Call it a hunch, but I never saw the Rangers as serious bidders on the latest, greatest Cuban import, Jose Daniel Abreu.
Last night he signed with the White Sox for 6 years, $68 million, or about $11.3 million average annual value.
On the surface that doesn’t sound like very much money, especially given the current climate of free agency, conflated by the premium placed on impact bats in this pitcher-dominant era of baseball. At $11.3 million AAV, Abreu is basically being paid as a +2.0- +2.5-win player, and it was apparently a risk the Rangers were not willing to take, no matter how important their need is for both a first baseman and a designated hitter.
Here are some recent contracts that were given to Cuban players:
Yoenis Cespedes, Athletics — 4 years, $36 million ($9 million AAV)
Leonys Martin, Rangers — 5 years, $15.5 million ($3.1 million AAV)
Yasiel Puig, Dodgers — 7 years, $42 million ($6 million AAV)
At $68 million over 6 years, Abreu’s deal dwarfs over the others in total financial commitment, and only Puig’s contract holds a longer lifespan. For the White Sox — one of the true bottom-dwellers in MLB — they clearly not only expect him to produce, but to produce right away.
Jose Abreu is lauded for being one of the best pure hitters in this winter’s excessively bleak free agent market for bats, but when you factor in that he is entirely an unknown at this point, and doesn’t figure to provide any value in the field or on the base paths, I’m finding it hard to fault Jon Daniels for not dishing out a longterm investment. We’re talking about a player who doesn’t exactly fit the versatile theme of this roster. If it all comes together for Abreu, the American League would be the ideal place for him to land — as a DH — but $68 million is quite the hefty sum for a question mark.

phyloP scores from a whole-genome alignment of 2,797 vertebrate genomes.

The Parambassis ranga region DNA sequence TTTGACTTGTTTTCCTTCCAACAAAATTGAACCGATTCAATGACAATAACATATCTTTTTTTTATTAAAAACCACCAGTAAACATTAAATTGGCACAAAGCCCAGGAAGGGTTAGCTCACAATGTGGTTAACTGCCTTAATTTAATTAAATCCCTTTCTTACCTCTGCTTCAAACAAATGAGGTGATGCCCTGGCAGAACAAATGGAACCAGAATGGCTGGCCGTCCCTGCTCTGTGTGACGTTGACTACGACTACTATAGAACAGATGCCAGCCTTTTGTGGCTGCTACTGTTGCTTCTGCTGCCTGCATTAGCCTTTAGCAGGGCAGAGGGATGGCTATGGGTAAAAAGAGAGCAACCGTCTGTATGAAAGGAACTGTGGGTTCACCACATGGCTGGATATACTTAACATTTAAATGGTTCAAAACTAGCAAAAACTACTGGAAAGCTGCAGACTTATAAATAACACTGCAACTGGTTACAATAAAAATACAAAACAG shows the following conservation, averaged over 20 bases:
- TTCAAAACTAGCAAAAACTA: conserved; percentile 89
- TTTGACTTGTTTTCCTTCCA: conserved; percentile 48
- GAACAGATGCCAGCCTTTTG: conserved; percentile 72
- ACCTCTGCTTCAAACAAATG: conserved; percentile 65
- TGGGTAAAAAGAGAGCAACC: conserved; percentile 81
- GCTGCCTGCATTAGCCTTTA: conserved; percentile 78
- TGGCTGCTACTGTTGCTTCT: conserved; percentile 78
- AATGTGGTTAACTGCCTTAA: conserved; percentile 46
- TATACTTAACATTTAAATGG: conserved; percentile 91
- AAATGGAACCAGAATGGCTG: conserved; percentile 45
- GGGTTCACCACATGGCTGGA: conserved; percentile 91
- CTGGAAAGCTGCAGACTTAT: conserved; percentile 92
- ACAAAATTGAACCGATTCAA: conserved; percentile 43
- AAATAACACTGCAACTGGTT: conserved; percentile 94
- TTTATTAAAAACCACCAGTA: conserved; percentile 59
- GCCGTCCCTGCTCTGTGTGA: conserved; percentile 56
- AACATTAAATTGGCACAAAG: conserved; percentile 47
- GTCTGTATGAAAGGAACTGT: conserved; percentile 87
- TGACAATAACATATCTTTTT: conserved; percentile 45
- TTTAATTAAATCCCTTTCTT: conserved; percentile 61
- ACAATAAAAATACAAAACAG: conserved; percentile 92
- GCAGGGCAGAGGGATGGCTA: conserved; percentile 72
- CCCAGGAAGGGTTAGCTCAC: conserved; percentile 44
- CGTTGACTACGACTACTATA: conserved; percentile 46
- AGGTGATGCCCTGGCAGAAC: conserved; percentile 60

Without Abreu, the Rangers have one less option to potentially plug in at 1st base, strengthening the likelihood of it being Ian Kinsler‘s landing spot to open the 2014 season. There are few even reasonable attractive options on the free agent market as far as the position is concerned, most notably being Mike Napoli and Justin Morneau. Given the nature of Napoli’s fallout with the Rangers, as well as the probability of him capitalizing on a strong 2013 campaign, that scenario appears like more of a long shot. And Morneau, well, he just isn’t really the Rangers cup of tea at this point, not unless he’s willing to take a cheap one-year deal.
That leaves us basically in the same position we figured to be in when the offseason began. Either roll with Kins at 1st and Jurickson Profar at 2nd, or seek out an everyday 1st baseman on the trade market, which likely would mean either Kinsler or Profar gets dealt this offseason. As much as I believe neither will be moved this winter, the chance of it happening is only going to seem more realistic until the matter is solved.
At any rate, what we know to be a certainty is that, supposing the Rangers’ front office was truly a believer in Abreu’s bat, there’s no way they would have let him slip past them. Not with how active and thorough they have proven themselves to be in the international market in recent years. $68 million is a lot of money, but not enough to be a deal breaker for someone they felt strongly enough about.